The need of energy was much high, hereafter, since we were suppose to traverse through Tolar Khind, a steep and erect terrain, with few old time railings on it and on top of it light showers. This steep hilly terrain would surely be a good platform for small herbs post monsoon, which are said to be endemic to Sahyadri or of medicinal importance. One among such important medicinal plant that I saw here was Tylophora indica (Marathi Name: Pitkari, Common English Name: Panacea Twiner).
Well trekked and well landed on the small platue, after crossing Tolar Khind, I heard someone calling me my name and this voice was of none among them, who were with me on this trek. Sipping cup of tea and raising his hand towards me, this was Nikhil Bhopale, one of well known naturalist, working with BNHS and a known friend to me from last few years. His team of less than 20 individuals were here for one day trek and were suppose to return back the same day to Panvel. Nikhil & I were together hereafter, at some occasions parted as well, till the Temple, our destination at Harishchandragad. This walk was sometimes, plain, uphill and downhill, crossing few smoothly flowing streams, much slippery and full of moss. So I think at around 12PM we reached the top and took refuge in one among the caves to freshen up our selves. Wherein as Nikhil and his team said us good bye and decided to descend down to Khideshwar, after having their food.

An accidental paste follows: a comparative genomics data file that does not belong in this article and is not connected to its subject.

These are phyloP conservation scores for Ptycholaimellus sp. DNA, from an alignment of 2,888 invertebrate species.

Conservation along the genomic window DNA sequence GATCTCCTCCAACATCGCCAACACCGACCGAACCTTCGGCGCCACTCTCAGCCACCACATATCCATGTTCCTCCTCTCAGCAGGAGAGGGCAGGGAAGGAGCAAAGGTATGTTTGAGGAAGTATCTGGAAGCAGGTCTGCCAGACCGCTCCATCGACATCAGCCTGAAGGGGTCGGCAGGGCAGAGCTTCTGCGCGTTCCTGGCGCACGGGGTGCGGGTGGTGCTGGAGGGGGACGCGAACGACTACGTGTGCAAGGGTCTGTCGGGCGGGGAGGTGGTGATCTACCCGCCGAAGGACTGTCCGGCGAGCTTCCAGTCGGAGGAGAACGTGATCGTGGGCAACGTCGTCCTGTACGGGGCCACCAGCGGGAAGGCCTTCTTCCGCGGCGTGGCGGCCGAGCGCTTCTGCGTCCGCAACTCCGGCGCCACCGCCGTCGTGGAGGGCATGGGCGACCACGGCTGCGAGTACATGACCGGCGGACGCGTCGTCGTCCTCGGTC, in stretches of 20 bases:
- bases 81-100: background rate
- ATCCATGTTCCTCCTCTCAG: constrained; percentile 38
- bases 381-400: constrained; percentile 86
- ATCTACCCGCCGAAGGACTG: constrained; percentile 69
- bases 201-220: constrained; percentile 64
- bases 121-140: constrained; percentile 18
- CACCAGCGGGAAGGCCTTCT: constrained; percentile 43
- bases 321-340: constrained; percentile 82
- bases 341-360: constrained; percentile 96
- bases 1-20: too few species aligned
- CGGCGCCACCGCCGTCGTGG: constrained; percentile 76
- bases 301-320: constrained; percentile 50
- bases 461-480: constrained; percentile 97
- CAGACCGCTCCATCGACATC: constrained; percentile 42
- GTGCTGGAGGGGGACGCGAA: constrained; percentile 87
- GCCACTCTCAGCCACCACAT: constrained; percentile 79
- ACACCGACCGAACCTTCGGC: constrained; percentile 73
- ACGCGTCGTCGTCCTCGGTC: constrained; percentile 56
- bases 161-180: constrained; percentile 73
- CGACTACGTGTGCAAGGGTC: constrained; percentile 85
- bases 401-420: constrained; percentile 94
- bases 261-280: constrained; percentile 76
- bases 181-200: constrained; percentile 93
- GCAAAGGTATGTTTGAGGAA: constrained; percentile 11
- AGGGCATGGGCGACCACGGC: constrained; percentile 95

Our team cleared up the caves and settled in to have the food, which we were carrying with us. It was enjoyable moment to share and pass on the food brought by everyone. I, still not all fine, decided to have some rest and went in my sleeping bag, immediately.